Tip: You might want to use a label-maker and mark the stick with a date 9 years from now (this gives you enough buffer of time from date of manufacture). Who knows? You might still have it then. And you’ll know the stick will soon fail when the date marked is reached.

If you’re thinking, “How can I be sure USB will even be around in nine years?” It will be. Even if it is replaced by another technology, you will still be able to access the data on it somehow.

Think of it this way: Right now nobody uses floppy diskettes any longer, yet you can still buy a floppy diskette drive and disks easily. At worst, USB flash drives will end up like that. Woefully obsolete, but still accessible.


This is probably going to surprise a few of you, but premium grade tape backup can last 50 years. Sound ridiculous? It’s not. This method of backup is usually only used by large enterprise and government IT centers.

Tape is one of those things that is about as old-school as you can get when it comes to data storage. True, the technology has advanced, the cartridges are built better and the media can store much more and is more reliable, but the method of the way it works is still essentially unchanged.

Tape media is still readily available, but for those looking for the “big guns”, what you would want is certified 30-year tape media. The one notch after that is the premium 50-year. Yes, it’s overkill for most people (and wickedly expensive), but if you want something that lasts longer than anything else, tape is basically your only option.

For those who think tape backup is dead as a doorknob, I beg to differ. Maybe it’s dead as a consumer option, but in enterprise it’s still widely used. Maybe you’re not enterprise, but you can use it. In fact, tape is still the best bang for the buck long-term storage media there is.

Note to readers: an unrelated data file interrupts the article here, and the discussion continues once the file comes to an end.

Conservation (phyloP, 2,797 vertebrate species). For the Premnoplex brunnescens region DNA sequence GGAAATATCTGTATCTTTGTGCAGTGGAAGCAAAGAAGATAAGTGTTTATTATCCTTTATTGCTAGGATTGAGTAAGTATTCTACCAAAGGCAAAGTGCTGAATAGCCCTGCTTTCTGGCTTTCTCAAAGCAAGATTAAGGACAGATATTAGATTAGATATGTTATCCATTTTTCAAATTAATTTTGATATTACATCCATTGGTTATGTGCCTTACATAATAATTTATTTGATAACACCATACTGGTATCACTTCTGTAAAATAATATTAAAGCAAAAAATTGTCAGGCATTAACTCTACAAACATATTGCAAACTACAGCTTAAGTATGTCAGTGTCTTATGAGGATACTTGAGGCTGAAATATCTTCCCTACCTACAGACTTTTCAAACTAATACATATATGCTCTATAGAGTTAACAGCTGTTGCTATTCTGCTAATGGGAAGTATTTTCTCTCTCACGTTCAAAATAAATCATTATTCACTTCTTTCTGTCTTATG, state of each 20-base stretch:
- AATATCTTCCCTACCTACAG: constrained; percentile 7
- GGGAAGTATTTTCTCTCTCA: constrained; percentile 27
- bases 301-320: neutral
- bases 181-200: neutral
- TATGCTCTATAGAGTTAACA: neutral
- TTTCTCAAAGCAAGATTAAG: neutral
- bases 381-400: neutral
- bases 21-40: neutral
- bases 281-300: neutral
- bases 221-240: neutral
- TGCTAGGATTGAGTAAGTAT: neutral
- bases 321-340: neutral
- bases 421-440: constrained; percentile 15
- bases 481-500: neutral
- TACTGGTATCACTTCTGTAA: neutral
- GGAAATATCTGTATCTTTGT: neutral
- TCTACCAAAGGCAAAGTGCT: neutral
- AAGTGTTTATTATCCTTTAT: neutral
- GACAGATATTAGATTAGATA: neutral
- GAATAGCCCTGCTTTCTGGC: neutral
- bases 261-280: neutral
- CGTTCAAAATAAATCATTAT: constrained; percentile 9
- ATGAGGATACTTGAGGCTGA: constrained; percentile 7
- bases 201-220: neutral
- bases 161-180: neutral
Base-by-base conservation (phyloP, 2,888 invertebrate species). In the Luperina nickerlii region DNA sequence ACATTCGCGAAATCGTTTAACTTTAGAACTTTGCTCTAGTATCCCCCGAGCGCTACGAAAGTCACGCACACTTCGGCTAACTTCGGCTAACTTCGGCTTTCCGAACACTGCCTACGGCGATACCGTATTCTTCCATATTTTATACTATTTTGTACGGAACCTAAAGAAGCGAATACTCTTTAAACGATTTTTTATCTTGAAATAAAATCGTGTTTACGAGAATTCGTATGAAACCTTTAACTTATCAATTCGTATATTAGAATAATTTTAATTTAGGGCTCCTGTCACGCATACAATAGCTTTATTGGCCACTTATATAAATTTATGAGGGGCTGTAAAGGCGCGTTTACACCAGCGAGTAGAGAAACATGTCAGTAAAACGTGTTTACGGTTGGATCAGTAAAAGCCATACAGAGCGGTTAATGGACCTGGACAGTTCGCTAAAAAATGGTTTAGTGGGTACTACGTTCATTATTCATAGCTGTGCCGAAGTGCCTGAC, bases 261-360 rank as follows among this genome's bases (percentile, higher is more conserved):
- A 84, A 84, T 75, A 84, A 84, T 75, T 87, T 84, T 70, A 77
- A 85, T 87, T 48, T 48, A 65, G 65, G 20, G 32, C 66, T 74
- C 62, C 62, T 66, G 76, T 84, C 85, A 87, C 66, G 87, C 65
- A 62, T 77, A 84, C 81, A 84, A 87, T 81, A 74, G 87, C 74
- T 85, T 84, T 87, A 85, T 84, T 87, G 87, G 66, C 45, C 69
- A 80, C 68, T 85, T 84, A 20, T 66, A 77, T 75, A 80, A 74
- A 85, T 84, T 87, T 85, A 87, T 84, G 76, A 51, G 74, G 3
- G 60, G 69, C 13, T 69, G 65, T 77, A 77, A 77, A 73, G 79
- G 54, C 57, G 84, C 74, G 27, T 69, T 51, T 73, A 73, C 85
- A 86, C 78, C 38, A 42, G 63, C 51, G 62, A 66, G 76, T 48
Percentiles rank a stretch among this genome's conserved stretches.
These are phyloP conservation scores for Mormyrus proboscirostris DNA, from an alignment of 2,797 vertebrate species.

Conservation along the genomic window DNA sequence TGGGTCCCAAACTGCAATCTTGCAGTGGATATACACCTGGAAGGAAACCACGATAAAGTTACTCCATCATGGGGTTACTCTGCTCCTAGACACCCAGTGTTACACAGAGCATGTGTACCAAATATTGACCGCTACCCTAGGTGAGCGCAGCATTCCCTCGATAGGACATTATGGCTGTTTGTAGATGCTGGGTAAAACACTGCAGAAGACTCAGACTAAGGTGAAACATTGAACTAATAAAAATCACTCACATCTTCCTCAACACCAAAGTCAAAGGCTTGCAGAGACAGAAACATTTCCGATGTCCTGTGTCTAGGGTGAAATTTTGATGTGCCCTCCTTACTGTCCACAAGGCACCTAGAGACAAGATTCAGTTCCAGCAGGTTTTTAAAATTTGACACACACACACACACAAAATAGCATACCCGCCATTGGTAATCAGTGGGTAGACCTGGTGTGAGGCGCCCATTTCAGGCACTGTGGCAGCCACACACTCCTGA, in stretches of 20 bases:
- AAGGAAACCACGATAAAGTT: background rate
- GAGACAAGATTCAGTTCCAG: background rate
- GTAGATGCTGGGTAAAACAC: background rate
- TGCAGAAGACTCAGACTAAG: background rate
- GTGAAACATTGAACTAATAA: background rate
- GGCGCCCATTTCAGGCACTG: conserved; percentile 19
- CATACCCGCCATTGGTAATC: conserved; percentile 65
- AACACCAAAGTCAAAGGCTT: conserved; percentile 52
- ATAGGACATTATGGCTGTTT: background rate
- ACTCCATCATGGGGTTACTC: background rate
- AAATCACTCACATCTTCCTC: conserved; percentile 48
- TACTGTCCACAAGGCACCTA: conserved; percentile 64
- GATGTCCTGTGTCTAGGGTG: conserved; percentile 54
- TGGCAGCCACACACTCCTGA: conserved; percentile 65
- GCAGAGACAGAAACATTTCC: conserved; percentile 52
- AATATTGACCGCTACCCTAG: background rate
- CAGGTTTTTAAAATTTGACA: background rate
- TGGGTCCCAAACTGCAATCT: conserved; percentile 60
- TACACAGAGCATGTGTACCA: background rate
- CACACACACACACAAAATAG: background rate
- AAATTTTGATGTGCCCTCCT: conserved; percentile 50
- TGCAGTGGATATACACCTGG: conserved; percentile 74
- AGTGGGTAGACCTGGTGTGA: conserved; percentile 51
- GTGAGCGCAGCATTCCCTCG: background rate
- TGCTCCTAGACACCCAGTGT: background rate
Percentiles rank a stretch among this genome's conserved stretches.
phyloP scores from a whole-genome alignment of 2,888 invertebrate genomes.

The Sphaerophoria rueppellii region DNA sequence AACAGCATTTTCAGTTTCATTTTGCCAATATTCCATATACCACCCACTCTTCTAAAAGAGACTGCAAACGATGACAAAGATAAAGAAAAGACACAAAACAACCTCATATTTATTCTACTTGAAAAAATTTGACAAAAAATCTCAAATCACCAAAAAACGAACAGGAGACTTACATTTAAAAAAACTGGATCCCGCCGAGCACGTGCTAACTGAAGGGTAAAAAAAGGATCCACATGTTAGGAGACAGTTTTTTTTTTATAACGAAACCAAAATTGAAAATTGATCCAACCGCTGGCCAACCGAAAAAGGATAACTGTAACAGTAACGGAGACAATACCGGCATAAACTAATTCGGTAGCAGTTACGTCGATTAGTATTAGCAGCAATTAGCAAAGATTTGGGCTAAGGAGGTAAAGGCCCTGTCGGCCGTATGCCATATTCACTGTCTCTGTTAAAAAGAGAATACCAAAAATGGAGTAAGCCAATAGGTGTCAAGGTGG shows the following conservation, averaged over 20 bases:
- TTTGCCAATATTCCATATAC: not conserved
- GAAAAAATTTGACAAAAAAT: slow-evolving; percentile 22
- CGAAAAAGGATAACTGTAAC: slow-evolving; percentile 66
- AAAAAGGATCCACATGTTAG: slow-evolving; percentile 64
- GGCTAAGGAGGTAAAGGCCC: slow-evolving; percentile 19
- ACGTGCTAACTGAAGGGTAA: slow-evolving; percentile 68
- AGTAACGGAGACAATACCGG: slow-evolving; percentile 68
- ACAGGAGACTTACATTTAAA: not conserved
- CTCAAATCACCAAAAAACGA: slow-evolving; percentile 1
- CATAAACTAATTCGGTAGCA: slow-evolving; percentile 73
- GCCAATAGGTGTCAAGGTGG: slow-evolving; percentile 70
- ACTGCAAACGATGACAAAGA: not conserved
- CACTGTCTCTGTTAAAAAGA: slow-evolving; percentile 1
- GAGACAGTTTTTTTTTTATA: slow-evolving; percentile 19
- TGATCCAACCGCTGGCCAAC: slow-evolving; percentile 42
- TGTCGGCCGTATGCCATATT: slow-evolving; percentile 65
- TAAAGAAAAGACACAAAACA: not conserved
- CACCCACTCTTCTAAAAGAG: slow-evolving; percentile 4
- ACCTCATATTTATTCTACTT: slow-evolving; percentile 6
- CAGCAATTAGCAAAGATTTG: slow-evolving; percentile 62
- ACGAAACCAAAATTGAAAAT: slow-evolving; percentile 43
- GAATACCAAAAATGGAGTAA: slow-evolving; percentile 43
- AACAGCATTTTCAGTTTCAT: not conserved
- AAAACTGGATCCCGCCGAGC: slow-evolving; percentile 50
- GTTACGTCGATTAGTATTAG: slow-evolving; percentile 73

If you think tape may be right for you, here are a few things you should be aware of:

First, tape decks do require cleaning. The way to clean is with a tape head cleaner cartridge. The heads will need to be cleaned periodically to ensure proper data writes.

Second, transfer speeds are defined differently but you can assume they’re going to be on the slower side. No, they are not molasses-slow as tape drives were years ago because we’ve got USB connectivity now, but it is true they’re not lightning quick, nor have they ever been.

Third, tape is very particular to format. There’s DLT, SDLT, 1/2-inch, LTO, 4mm, 8mm and so on. When shopping around for a deck, pay strict attention to format and how easy (or not easy) it is to acquire media for it.

Will there ever be a long-term backup solution better than tape?

The only media I know of that could potentially outlast tape is the internet itself. But obviously the internet is not physical media. In fact it’s not even physical. The storage of the internet is termed as putting data “in the cloud”. However there are more than a few out there that would rather have media stored safely in a closet or attic rather than on some distant server run by someone else.

Chances are you’re more comfortable with the “un-clouded” way. :-)

What’s the most convenient solution right now?

Tape may be the longest lasting, but USB sticks are the most convenient.

You can most likely fit every digital photo you’ve ever taken on a 4GB stick. And that’s under $15 to acquire.

You can most likely fit every email you have on a 2GB stick. And those are under $10.